The Friday 13 with Steve Mann

15049682_1276242115765303_253686366_nSteve Mann is a retired high school teacher, an adjunct college teacher, a writer of eccentric mysteries, an amateur chef, an appreciator of a good, dry white wine, a multi-genre reader, and a lover of a good story.

You have centered your story around painting and an art gallery. Can you tell us of any connections that you have to art and what made you want to explore this topic?

I have always loved art and been intrigued by the artist’s creative process. I have a very good friend that is a professional artist. I have six of his paintings in my home. He helped me quite a lot with the art gallery scenes and how artists work.

You have an assassin in your story. Do you want to talk to us at all about her methods and motivation? Maybe you can tell us about a kill she has done in the past that we might find intriguing without getting too graphic.

Zhanna is my female assassin and protagonist. In the Ozark world I created, every small town has its own local assassin. They work in their towns at other businesses until their skill as an assassin is required. Since they all belong to the same Guild, they do not acknowledge their past assassinations. Zhanna’s weapon of choice is a Quing Dynasty scimitar with a four-foot blade. It is always in a sheath strapped to her back.

15060326_1276241892431992_908291723_oYou set your story in Southwest Missouri. Can you talk to us a little about the area and why it inspires you so? What are your favorite things about this region and why are you drawn to it?

I’ve always lived in a city until my wife had a good job offer from this area. So we packed up the family and moved to Monett, MO, population 11,000, from a city of half-million. It took a while for the culture shock to wear off, but this has been our home for over twenty years. What has always been interesting to me is how so many of the residents of the small towns in this area know each other. I taught for 18 years in a town smaller than Monett. So I found in my classes a microcosm of life in a small town.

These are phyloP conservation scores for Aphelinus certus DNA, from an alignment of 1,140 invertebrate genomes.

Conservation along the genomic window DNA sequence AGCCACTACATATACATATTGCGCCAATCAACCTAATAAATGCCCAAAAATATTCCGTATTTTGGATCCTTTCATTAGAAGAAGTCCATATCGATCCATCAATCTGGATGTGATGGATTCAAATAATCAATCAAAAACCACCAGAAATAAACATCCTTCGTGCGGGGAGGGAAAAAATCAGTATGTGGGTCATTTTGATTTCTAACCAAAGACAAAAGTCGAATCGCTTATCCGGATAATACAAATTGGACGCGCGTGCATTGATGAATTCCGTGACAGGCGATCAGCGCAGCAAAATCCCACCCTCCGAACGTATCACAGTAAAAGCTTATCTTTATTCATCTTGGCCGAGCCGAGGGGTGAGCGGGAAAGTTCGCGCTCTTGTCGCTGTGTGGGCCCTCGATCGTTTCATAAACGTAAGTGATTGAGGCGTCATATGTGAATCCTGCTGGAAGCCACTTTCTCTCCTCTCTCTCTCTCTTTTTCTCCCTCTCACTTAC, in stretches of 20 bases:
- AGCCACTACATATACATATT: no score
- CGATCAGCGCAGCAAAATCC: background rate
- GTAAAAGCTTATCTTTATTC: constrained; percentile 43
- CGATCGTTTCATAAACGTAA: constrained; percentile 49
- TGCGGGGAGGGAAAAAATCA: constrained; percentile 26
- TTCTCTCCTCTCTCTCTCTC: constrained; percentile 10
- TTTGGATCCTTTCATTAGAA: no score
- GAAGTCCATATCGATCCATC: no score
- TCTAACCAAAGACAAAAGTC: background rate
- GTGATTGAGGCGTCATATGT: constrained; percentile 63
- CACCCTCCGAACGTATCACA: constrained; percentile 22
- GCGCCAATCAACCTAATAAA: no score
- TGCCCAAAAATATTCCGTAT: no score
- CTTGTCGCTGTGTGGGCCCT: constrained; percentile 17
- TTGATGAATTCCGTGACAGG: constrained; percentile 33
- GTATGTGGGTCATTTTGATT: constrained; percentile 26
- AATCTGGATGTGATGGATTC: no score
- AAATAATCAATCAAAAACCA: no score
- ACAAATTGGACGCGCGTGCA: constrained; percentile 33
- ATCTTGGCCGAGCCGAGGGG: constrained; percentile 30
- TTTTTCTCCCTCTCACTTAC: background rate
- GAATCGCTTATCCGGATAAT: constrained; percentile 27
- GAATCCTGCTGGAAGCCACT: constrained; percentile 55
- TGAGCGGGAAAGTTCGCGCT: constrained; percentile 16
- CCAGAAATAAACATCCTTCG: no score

Why storytelling? What made you yearn to tell a good story, and how long was this story within you before it came out?

I’ve always been a storyteller. I made it a part of my teaching. When I was a ‘circuit’ lay minister it was part of my messages. It wasn’t until I retired from teaching that I started putting these stories down on paper. Gradually, I wove them into a story that became my first published book.

What character from your book fills you with hope?

Wow?? I have two protagonists, but the one I enjoy most is my detective/art gallery owner Carrollton Timbbrr. He has a lot of my eccentric outlook on life.

What character from your work frightens you, makes you feel dirty to write?

None. Besides, my wife will not let me write about dirty stuff. The only almost ‘sex’ scene takes place in a bunk bed.

Your main character walks into a bar. What happens?

If a Bluegrass band is playing, he is chased out by the bass player(s). If he asks questions, he gets answers, but not to his questions. It’s a quirky town.

When you are writing, tell me about the emotions that are running through you and what it takes to work alongside them.

I write eccentric humor, so the emotion is to be entertaining in my writing. I take lots of breaks and watch CASTLE and BONES reruns.

How do you police your production? Do you have a word quota, or a page goal, maybe you work for a set amount of time? Do you place demands on yourself when you’re working? How do you meet those demands?

I have daily word count goals. Sometimes if I just can’t get there, I will do ‘word sprints’ or use a prompt. I really, really try hard to always show and limit the telling.

Everyone has at least one specific challenge that holds him or her back. What is that challenge in your work and how do you overcome it?

Writing every day. I either ignore my laptop, or my notebooks. But one of them eventually makes me sit my butt down and write, even if it’s only for 10 minutes. I may go to the library or our local coffee shop to write just to people watch.

How did you find the time to write this book with your busy life? What ideas do you have on how others can make time in their lives?

I use the stopwatch method. We all have cell phones and they all have timers. I set my timer for five to fifteen minutes, tap start and just write until it beeps. I do not edit, do research, only WRITE. So far no matter how many minutes I set it for, I always end up writing well beyond the beeps.

Let’s talk about tools. Do you have a word processor that you would tell us to use? Is there a certain computer that has become your favorite? What do you look for in a keyboard? What would you absolutely have to have if you were to sit down and write your next book?

I use the latest version of Word. I haven’t found the computer that doesn’t frustrate the heck out of me. What I want from a keyboard is unconditional surrender. My own protected writing space.

If we read your work and crave more, can we find more that you have written? Will we ever see another book by you? If we fall in love with your work, how can we find you and everything you have done?

Episode 2 of CT and Zhanna’s adventures is available now through Amazon and

I’m currently using NaNoWriMo to work out a new book, novella. It will be a little more serious. My author’s page on Facebook:



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